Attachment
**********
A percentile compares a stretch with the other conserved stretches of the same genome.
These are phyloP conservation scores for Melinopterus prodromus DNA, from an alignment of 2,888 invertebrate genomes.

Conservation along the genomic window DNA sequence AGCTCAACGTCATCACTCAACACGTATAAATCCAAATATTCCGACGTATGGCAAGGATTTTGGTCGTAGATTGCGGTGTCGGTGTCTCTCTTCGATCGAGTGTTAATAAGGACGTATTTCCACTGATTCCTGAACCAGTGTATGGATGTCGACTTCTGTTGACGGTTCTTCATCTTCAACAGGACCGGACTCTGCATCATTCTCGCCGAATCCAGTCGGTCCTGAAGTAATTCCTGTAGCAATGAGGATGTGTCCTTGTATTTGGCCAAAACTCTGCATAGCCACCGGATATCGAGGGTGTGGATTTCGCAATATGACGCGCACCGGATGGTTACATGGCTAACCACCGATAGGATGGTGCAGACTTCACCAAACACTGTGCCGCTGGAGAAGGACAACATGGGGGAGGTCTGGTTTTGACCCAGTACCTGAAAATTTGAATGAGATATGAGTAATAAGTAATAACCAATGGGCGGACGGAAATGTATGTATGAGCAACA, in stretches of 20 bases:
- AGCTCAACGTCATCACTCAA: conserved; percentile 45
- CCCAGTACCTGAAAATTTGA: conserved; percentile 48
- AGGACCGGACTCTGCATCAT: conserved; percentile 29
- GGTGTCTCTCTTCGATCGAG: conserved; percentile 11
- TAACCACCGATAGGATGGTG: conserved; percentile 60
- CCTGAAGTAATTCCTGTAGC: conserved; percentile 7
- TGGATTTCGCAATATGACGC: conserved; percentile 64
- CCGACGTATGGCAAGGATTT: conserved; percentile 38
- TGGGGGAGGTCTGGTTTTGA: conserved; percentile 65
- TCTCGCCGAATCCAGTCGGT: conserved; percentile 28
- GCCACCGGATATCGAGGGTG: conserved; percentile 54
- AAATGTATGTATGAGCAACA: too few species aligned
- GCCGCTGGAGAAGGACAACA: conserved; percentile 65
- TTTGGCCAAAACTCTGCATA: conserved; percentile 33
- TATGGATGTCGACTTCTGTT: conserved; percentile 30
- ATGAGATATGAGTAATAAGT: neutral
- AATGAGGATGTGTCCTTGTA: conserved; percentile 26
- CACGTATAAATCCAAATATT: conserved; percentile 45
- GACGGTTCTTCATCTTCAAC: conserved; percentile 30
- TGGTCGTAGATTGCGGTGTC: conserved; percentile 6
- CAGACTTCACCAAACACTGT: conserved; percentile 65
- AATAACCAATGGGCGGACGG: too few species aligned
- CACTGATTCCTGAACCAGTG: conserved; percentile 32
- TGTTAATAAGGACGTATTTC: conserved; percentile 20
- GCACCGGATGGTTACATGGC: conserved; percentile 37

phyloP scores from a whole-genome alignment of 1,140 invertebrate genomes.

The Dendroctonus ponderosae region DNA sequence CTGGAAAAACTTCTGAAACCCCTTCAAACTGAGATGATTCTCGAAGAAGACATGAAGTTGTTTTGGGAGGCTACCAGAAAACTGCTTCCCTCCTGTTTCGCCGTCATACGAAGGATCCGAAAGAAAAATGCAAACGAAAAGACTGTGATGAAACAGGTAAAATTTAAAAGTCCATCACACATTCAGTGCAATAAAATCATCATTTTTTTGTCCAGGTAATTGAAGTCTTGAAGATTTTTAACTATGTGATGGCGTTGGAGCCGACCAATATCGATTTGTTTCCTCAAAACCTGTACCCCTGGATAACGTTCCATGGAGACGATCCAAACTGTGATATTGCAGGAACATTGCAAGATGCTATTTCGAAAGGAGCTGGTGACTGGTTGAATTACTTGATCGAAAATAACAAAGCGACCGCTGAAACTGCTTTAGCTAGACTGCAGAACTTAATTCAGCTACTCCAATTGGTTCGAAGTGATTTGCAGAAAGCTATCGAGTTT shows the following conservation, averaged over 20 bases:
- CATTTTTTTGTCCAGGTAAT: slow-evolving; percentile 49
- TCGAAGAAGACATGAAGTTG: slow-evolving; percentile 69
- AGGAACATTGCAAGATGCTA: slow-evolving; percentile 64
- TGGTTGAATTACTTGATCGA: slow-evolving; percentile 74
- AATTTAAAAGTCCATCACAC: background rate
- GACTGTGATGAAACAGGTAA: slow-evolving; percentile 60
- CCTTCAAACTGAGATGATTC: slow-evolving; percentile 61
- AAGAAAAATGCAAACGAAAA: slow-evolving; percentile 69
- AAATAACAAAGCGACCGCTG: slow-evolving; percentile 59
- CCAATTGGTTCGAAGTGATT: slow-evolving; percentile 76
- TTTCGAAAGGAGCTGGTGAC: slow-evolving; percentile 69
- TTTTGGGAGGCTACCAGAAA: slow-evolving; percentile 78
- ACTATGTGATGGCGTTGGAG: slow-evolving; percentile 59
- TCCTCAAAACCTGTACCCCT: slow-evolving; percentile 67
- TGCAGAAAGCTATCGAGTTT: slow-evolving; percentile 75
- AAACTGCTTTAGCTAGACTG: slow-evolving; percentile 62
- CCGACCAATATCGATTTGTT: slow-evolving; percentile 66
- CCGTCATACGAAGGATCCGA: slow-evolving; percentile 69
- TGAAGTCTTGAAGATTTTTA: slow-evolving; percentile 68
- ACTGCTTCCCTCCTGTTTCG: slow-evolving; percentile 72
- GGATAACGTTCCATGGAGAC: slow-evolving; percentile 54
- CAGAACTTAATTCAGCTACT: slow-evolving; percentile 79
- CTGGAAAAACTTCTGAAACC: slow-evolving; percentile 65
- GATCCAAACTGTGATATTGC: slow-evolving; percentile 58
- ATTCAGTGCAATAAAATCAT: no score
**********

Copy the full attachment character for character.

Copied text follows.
A percentile compares a stretch with the other conserved stretches of the same genome.
These are phyloP conservation scores for Melinopterus prodromus DNA, from an alignment of 2,888 invertebrate genomes.

Conservation along the genomic window DNA sequence AGCTCAACGTCATCACTCAACACGTATAAATCCAAATATTCCGACGTATGGCAAGGATTTTGGTCGTAGATTGCGGTGTCGGTGTCTCTCTTCGATCGAGTGTTAATAAGGACGTATTTCCACTGATTCCTGAACCAGTGTATGGATGTCGACTTCTGTTGACGGTTCTTCATCTTCAACAGGACCGGACTCTGCATCATTCTCGCCGAATCCAGTCGGTCCTGAAGTAATTCCTGTAGCAATGAGGATGTGTCCTTGTATTTGGCCAAAACTCTGCATAGCCACCGGATATCGAGGGTGTGGATTTCGCAATATGACGCGCACCGGATGGTTACATGGCTAACCACCGATAGGATGGTGCAGACTTCACCAAACACTGTGCCGCTGGAGAAGGACAACATGGGGGAGGTCTGGTTTTGACCCAGTACCTGAAAATTTGAATGAGATATGAGTAATAAGTAATAACCAATGGGCGGACGGAAATGTATGTATGAGCAACA, in stretches of 20 bases:
- AGCTCAACGTCATCACTCAA: conserved; percentile 45
- CCCAGTACCTGAAAATTTGA: conserved; percentile 48
- AGGACCGGACTCTGCATCAT: conserved; percentile 29
- GGTGTCTCTCTTCGATCGAG: conserved; percentile 11
- TAACCACCGATAGGATGGTG: conserved; percentile 60
- CCTGAAGTAATTCCTGTAGC: conserved; percentile 7
- TGGATTTCGCAATATGACGC: conserved; percentile 64
- CCGACGTATGGCAAGGATTT: conserved; percentile 38
- TGGGGGAGGTCTGGTTTTGA: conserved; percentile 65
- TCTCGCCGAATCCAGTCGGT: conserved; percentile 28
- GCCACCGGATATCGAGGGTG: conserved; percentile 54
- AAATGTATGTATGAGCAACA: too few species aligned
- GCCGCTGGAGAAGGACAACA: conserved; percentile 65
- TTTGGCCAAAACTCTGCATA: conserved; percentile 33
- TATGGATGTCGACTTCTGTT: conserved; percentile 30
- ATGAGATATGAGTAATAAGT: neutral
- AATGAGGATGTGTCCTTGTA: conserved; percentile 26
- CACGTATAAATCCAAATATT: conserved; percentile 45
- GACGGTTCTTCATCTTCAAC: conserved; percentile 30
- TGGTCGTAGATTGCGGTGTC: conserved; percentile 6
- CAGACTTCACCAAACACTGT: conserved; percentile 65
- AATAACCAATGGGCGGACGG: too few species aligned
- CACTGATTCCTGAACCAGTG: conserved; percentile 32
- TGTTAATAAGGACGTATTTC: conserved; percentile 20
- GCACCGGATGGTTACATGGC: conserved; percentile 37

phyloP scores from a whole-genome alignment of 1,140 invertebrate genomes.

The Dendroctonus ponderosae region DNA sequence CTGGAAAAACTTCTGAAACCCCTTCAAACTGAGATGATTCTCGAAGAAGACATGAAGTTGTTTTGGGAGGCTACCAGAAAACTGCTTCCCTCCTGTTTCGCCGTCATACGAAGGATCCGAAAGAAAAATGCAAACGAAAAGACTGTGATGAAACAGGTAAAATTTAAAAGTCCATCACACATTCAGTGCAATAAAATCATCATTTTTTTGTCCAGGTAATTGAAGTCTTGAAGATTTTTAACTATGTGATGGCGTTGGAGCCGACCAATATCGATTTGTTTCCTCAAAACCTGTACCCCTGGATAACGTTCCATGGAGACGATCCAAACTGTGATATTGCAGGAACATTGCAAGATGCTATTTCGAAAGGAGCTGGTGACTGGTTGAATTACTTGATCGAAAATAACAAAGCGACCGCTGAAACTGCTTTAGCTAGACTGCAGAACTTAATTCAGCTACTCCAATTGGTTCGAAGTGATTTGCAGAAAGCTATCGAGTTT shows the following conservation, averaged over 20 bases:
- CATTTTTTTGTCCAGGTAAT: slow-evolving; percentile 49
- TCGAAGAAGACATGAAGTTG: slow-evolving; percentile 69
- AGGAACATTGCAAGATGCTA: slow-evolving; percentile 64
- TGGTTGAATTACTTGATCGA: slow-evolving; percentile 74
- AATTTAAAAGTCCATCACAC: background rate
- GACTGTGATGAAACAGGTAA: slow-evolving; percentile 60
- CCTTCAAACTGAGATGATTC: slow-evolving; percentile 61
- AAGAAAAATGCAAACGAAAA: slow-evolving; percentile 69
- AAATAACAAAGCGACCGCTG: slow-evolving; percentile 59
- CCAATTGGTTCGAAGTGATT: slow-evolving; percentile 76
- TTTCGAAAGGAGCTGGTGAC: slow-evolving; percentile 69
- TTTTGGGAGGCTACCAGAAA: slow-evolving; percentile 78
- ACTATGTGATGGCGTTGGAG: slow-evolving; percentile 59
- TCCTCAAAACCTGTACCCCT: slow-evolving; percentile 67
- TGCAGAAAGCTATCGAGTTT: slow-evolving; percentile 75
- AAACTGCTTTAGCTAGACTG: slow-evolving; percentile 62
- CCGACCAATATCGATTTGTT: slow-evolving; percentile 66
- CCGTCATACGAAGGATCCGA: slow-evolving; percentile 69
- TGAAGTCTTGAAGATTTTTA: slow-evolving; percentile 68
- ACTGCTTCCCTCCTGTTTCG: slow-evolving; percentile 72
- GGATAACGTTCCATGGAGAC: slow-evolving; percentile 54
- CAGAACTTAATTCAGCTACT: slow-evolving; percentile 79
- CTGGAAAAACTTCTGAAACC: slow-evolving; percentile 65
- GATCCAAACTGTGATATTGC: slow-evolving; percentile 58
- ATTCAGTGCAATAAAATCAT: no score